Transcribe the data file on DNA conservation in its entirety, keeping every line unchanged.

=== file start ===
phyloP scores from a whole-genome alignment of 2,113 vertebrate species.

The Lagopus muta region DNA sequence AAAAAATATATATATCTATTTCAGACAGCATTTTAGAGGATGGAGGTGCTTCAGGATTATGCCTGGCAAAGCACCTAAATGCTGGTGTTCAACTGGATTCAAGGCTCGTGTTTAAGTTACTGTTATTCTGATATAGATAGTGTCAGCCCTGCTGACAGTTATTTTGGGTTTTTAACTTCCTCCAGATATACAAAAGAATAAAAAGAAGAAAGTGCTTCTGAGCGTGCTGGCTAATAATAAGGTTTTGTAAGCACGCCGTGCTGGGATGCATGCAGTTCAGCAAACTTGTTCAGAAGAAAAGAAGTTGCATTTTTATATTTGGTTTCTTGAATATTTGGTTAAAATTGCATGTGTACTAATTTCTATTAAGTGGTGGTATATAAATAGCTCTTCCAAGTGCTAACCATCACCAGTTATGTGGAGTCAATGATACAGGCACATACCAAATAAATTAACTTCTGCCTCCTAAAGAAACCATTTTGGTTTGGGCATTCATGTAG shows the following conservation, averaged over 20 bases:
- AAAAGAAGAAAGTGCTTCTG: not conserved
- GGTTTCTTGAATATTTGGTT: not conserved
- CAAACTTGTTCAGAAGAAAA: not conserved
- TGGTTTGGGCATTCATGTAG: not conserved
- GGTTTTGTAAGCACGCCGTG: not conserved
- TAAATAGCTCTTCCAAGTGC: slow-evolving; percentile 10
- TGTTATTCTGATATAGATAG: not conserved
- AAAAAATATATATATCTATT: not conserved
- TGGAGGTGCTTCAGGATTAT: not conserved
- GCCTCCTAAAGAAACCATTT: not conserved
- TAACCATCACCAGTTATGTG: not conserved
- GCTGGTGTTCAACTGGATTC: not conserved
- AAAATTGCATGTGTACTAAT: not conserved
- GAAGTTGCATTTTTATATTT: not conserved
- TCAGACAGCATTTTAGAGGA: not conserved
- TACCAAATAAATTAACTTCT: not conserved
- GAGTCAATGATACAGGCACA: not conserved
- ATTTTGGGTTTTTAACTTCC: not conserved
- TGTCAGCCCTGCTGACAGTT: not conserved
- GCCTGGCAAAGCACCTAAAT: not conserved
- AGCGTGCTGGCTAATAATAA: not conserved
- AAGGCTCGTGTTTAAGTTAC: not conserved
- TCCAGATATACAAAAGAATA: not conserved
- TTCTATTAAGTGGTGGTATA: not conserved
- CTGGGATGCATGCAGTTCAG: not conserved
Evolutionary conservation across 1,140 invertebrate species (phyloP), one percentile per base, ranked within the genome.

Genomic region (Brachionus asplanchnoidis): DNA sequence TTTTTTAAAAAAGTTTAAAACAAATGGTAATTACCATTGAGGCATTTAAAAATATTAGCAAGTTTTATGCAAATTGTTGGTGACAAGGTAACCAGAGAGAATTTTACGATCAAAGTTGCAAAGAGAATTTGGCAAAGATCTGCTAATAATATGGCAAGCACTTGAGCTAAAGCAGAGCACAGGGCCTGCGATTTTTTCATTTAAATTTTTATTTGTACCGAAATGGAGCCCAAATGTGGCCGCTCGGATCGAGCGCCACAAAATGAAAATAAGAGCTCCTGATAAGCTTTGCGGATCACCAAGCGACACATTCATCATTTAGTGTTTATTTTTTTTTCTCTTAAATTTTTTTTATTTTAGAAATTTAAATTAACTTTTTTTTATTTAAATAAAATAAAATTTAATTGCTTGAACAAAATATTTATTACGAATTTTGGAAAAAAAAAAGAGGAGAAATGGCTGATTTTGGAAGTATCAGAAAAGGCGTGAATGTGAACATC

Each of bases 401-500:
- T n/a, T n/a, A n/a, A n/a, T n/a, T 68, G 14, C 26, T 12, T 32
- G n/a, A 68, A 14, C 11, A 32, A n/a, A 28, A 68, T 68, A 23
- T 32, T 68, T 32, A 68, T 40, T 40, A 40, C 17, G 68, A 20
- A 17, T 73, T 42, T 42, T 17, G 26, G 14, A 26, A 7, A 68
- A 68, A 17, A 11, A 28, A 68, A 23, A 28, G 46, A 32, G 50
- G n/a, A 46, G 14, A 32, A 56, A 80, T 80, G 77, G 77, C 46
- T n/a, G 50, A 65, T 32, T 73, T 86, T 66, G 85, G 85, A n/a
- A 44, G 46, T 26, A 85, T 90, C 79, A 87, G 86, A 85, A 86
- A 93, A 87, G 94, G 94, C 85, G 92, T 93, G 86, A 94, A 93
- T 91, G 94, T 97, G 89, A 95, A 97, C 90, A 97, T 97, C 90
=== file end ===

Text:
phyloP scores from a whole-genome alignment of 2,113 vertebrate species.

The Lagopus muta region DNA sequence AAAAAATATATATATCTATTTCAGACAGCATTTTAGAGGATGGAGGTGCTTCAGGATTATGCCTGGCAAAGCACCTAAATGCTGGTGTTCAACTGGATTCAAGGCTCGTGTTTAAGTTACTGTTATTCTGATATAGATAGTGTCAGCCCTGCTGACAGTTATTTTGGGTTTTTAACTTCCTCCAGATATACAAAAGAATAAAAAGAAGAAAGTGCTTCTGAGCGTGCTGGCTAATAATAAGGTTTTGTAAGCACGCCGTGCTGGGATGCATGCAGTTCAGCAAACTTGTTCAGAAGAAAAGAAGTTGCATTTTTATATTTGGTTTCTTGAATATTTGGTTAAAATTGCATGTGTACTAATTTCTATTAAGTGGTGGTATATAAATAGCTCTTCCAAGTGCTAACCATCACCAGTTATGTGGAGTCAATGATACAGGCACATACCAAATAAATTAACTTCTGCCTCCTAAAGAAACCATTTTGGTTTGGGCATTCATGTAG shows the following conservation, averaged over 20 bases:
- AAAAGAAGAAAGTGCTTCTG: not conserved
- GGTTTCTTGAATATTTGGTT: not conserved
- CAAACTTGTTCAGAAGAAAA: not conserved
- TGGTTTGGGCATTCATGTAG: not conserved
- GGTTTTGTAAGCACGCCGTG: not conserved
- TAAATAGCTCTTCCAAGTGC: slow-evolving; percentile 10
- TGTTATTCTGATATAGATAG: not conserved
- AAAAAATATATATATCTATT: not conserved
- TGGAGGTGCTTCAGGATTAT: not conserved
- GCCTCCTAAAGAAACCATTT: not conserved
- TAACCATCACCAGTTATGTG: not conserved
- GCTGGTGTTCAACTGGATTC: not conserved
- AAAATTGCATGTGTACTAAT: not conserved
- GAAGTTGCATTTTTATATTT: not conserved
- TCAGACAGCATTTTAGAGGA: not conserved
- TACCAAATAAATTAACTTCT: not conserved
- GAGTCAATGATACAGGCACA: not conserved
- ATTTTGGGTTTTTAACTTCC: not conserved
- TGTCAGCCCTGCTGACAGTT: not conserved
- GCCTGGCAAAGCACCTAAAT: not conserved
- AGCGTGCTGGCTAATAATAA: not conserved
- AAGGCTCGTGTTTAAGTTAC: not conserved
- TCCAGATATACAAAAGAATA: not conserved
- TTCTATTAAGTGGTGGTATA: not conserved
- CTGGGATGCATGCAGTTCAG: not conserved
Evolutionary conservation across 1,140 invertebrate species (phyloP), one percentile per base, ranked within the genome.

Genomic region (Brachionus asplanchnoidis): DNA sequence TTTTTTAAAAAAGTTTAAAACAAATGGTAATTACCATTGAGGCATTTAAAAATATTAGCAAGTTTTATGCAAATTGTTGGTGACAAGGTAACCAGAGAGAATTTTACGATCAAAGTTGCAAAGAGAATTTGGCAAAGATCTGCTAATAATATGGCAAGCACTTGAGCTAAAGCAGAGCACAGGGCCTGCGATTTTTTCATTTAAATTTTTATTTGTACCGAAATGGAGCCCAAATGTGGCCGCTCGGATCGAGCGCCACAAAATGAAAATAAGAGCTCCTGATAAGCTTTGCGGATCACCAAGCGACACATTCATCATTTAGTGTTTATTTTTTTTTCTCTTAAATTTTTTTTATTTTAGAAATTTAAATTAACTTTTTTTTATTTAAATAAAATAAAATTTAATTGCTTGAACAAAATATTTATTACGAATTTTGGAAAAAAAAAAGAGGAGAAATGGCTGATTTTGGAAGTATCAGAAAAGGCGTGAATGTGAACATC

Each of bases 401-500:
- T n/a, T n/a, A n/a, A n/a, T n/a, T 68, G 14, C 26, T 12, T 32
- G n/a, A 68, A 14, C 11, A 32, A n/a, A 28, A 68, T 68, A 23
- T 32, T 68, T 32, A 68, T 40, T 40, A 40, C 17, G 68, A 20
- A 17, T 73, T 42, T 42, T 17, G 26, G 14, A 26, A 7, A 68
- A 68, A 17, A 11, A 28, A 68, A 23, A 28, G 46, A 32, G 50
- G n/a, A 46, G 14, A 32, A 56, A 80, T 80, G 77, G 77, C 46
- T n/a, G 50, A 65, T 32, T 73, T 86, T 66, G 85, G 85, A n/a
- A 44, G 46, T 26, A 85, T 90, C 79, A 87, G 86, A 85, A 86
- A 93, A 87, G 94, G 94, C 85, G 92, T 93, G 86, A 94, A 93
- T 91, G 94, T 97, G 89, A 95, A 97, C 90, A 97, T 97, C 90